Dan Shaughnessy has an overly pessimistic article on the Celtics today:
In the cold, dry, colorless Celtic winter of 2003-04, we speak of the golden days of 2002 as if they were part of the Bird-Parish-McHale era. The mere sight of [Indiana's Kenny] Anderson practically kindles memories of Sam Jones and Frank Ramsey.
The Celtics of 2002 are all gone except for Paul Pierce, Walter McCarty, and Mark Blount. That's right. In the name of progress -- moving back so you can move forward -- the Celtics have been blown up since they came within two wins of making it to the NBA Finals.
Now a visitor, Anderson went across the hall to commiserate with Pierce before last night's game...
They are a sub-.500 team treading water in the great middle of the NBA's deep sea of mediocrity. They are a unit too dependent on one scorer, too often willing to stand and watch Pierce perform. The second-half rebounding last night was pathetic (Indiana had a 12-2 edge on the offensive glass after intermission and took 20 more shots than the Celtics). Players are still getting to know one another, and O'Brien is figuring out a way to integrate Davis into the program...
Like it or not, living in the present is the only way to go. Antoine Walker is not walking through that door, folks. Eric Williams, Tony Battie, and Kenny Anderson are not walking through that door.
No more talk of missing persons. No more talking about 2002 like it was a banner year. These are your Boston Celtics. Get used to nights like last night.
Geez, talk about overstating the importance of one loss. Fine, not re-signing Rogers was a bad move, but now we've got new ownership and Ainge making personnel moves. The team with Walker, Battie, Williams et al wasn't going back to the Conference Finals. Shaughnessy admits the Celtics are still putting the pieces together after a trade, so why end the column "Get used to nights like last night"? Isn't there the chance the players will become more comfortable over time and O'Brien will find the right combinations to put on the floor--perhaps like what happened after the Walker trade and the team, following a struggle the first month of the season, went on a five-game winning streak?
Shaughnessy's pessimism schtick is tired (especially with regard to his bogus "curse" load of crap about the Red Sox). As I've written before, we need to have a little bit of patience while the team gets itself together. But there's definitely talent here, which means there could be playoff success in the future for them. And by the way, what would happen if the season ended today, Dan? The Celtics would be the East's seventh seed, hardly a disaster.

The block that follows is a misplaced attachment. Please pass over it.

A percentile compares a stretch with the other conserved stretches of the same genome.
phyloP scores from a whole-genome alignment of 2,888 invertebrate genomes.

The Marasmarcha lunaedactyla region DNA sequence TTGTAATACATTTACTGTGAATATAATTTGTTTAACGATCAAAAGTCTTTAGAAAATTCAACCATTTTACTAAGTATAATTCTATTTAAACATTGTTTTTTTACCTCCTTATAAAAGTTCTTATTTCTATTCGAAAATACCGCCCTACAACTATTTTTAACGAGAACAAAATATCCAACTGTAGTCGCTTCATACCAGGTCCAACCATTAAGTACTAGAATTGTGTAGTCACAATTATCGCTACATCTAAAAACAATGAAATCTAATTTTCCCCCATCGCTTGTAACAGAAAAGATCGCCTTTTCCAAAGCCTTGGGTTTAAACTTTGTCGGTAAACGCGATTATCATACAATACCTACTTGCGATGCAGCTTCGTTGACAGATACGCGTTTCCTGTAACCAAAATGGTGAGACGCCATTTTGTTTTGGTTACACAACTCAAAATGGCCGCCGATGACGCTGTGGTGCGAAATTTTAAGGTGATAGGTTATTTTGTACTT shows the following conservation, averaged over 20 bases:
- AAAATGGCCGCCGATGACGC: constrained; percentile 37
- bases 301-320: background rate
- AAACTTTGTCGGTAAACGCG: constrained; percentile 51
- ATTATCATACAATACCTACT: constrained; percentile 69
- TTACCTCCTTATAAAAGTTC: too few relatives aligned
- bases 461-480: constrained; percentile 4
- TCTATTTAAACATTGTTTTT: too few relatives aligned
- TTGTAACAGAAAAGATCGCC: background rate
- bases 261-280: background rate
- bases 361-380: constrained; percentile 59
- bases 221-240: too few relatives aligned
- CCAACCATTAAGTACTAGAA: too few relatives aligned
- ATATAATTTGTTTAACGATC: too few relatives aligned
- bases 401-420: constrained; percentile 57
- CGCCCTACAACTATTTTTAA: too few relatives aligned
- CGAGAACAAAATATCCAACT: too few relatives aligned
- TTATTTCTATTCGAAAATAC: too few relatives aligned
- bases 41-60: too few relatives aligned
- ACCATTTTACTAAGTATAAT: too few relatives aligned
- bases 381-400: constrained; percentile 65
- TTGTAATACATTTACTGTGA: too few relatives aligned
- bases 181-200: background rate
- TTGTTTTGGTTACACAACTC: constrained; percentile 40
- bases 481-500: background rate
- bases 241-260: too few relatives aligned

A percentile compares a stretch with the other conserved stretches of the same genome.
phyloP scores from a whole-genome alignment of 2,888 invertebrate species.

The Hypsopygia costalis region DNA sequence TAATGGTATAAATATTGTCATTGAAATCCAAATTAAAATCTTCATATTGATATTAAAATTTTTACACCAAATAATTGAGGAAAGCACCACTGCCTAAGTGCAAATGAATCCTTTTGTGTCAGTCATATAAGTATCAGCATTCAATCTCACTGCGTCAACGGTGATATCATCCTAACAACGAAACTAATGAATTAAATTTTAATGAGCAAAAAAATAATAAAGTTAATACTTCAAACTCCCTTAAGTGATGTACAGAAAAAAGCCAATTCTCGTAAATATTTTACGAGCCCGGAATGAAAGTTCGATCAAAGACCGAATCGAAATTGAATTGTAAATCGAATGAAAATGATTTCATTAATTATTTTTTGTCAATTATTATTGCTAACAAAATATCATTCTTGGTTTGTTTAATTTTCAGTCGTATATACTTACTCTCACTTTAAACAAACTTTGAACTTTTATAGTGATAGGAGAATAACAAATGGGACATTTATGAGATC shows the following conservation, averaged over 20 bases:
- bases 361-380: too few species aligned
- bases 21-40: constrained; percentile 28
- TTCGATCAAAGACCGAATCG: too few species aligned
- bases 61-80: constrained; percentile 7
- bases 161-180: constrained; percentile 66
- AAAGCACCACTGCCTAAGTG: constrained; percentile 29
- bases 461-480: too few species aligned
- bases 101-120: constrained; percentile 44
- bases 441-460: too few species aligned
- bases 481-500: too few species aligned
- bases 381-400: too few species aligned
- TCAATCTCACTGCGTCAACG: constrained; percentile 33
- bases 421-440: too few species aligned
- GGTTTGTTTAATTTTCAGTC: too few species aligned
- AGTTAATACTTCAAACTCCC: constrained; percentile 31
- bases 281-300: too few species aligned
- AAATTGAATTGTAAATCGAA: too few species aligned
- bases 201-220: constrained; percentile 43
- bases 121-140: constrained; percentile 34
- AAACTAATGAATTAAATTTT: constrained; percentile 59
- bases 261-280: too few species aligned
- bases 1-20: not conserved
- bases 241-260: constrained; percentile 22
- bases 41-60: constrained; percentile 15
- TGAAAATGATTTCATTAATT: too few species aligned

I admit, last night's game was bad, especially considering the Celtics went from leading by 15 in the second quarter to trailing by 19 with a few minutes remaining. The offense bogged down when they kept trying to get the ball to Pierce way out high with Artest hounding him. Boston actually shot over 50 percent on the night but took 20 fewer shots than Indiana. Being outrebounded by a 47-34 margin doesn't help. (box score
Artest was the star of the game, finished with five steals to go with his 28 points, and he even pulled down Pierce's shorts on one play. The refs didn't see, Pierce hiked up his pants quickly, ran off a screen, and nailed a three in Artest's face. Expect to see the clip of Artest pantsing Pierce over and over on highlight and blooper reels. Even though this one was kinda funny, it also shows how Artest continues to be a thug of a player who thrives on intimidation. It's unfortunate, in a way, because Artest is so skilled he really doesn't need to pull that crap. His hands are amazingly quick reaching in for steals.
Jermaine O'Neal also continues to be someone no one on Boston has a chance of guarding. He had about the quietest 21-13 possible. Reggie Miller sucked for three quarters but then finally drained a few threes in the fourth quarter. People are going a little overboard by saying it was "shades of the old Reggie" though, since he was 4-12 on threes for the game, which is nothing special. If you take 12 threes, you'll probably score a decent amount.
We saw some good intensity from Mihm and Davis, I thought, who are hopefully getting more accustomed to being in Boston. Mike James had another strong start offensively that he couldn't maintain, as did Jiri Welsch, who scored all 14 of his points in the first half. The big problem remains Vin Baker, who had another weak outing with six points and one rebound. Remember when he scored 20 a few times early this year? I fear he's hit a wall in the comeback.
Tonight the Celtics have a back-to-back in Chicago. Fortunately Pierce only played 29 minutes last night, a season low, which means he could be fresh tonight. See Bulls Blog
for more on Chicago, a team that's been hard hit by injuries but still managed to beat the Celtics at the Fleet in November.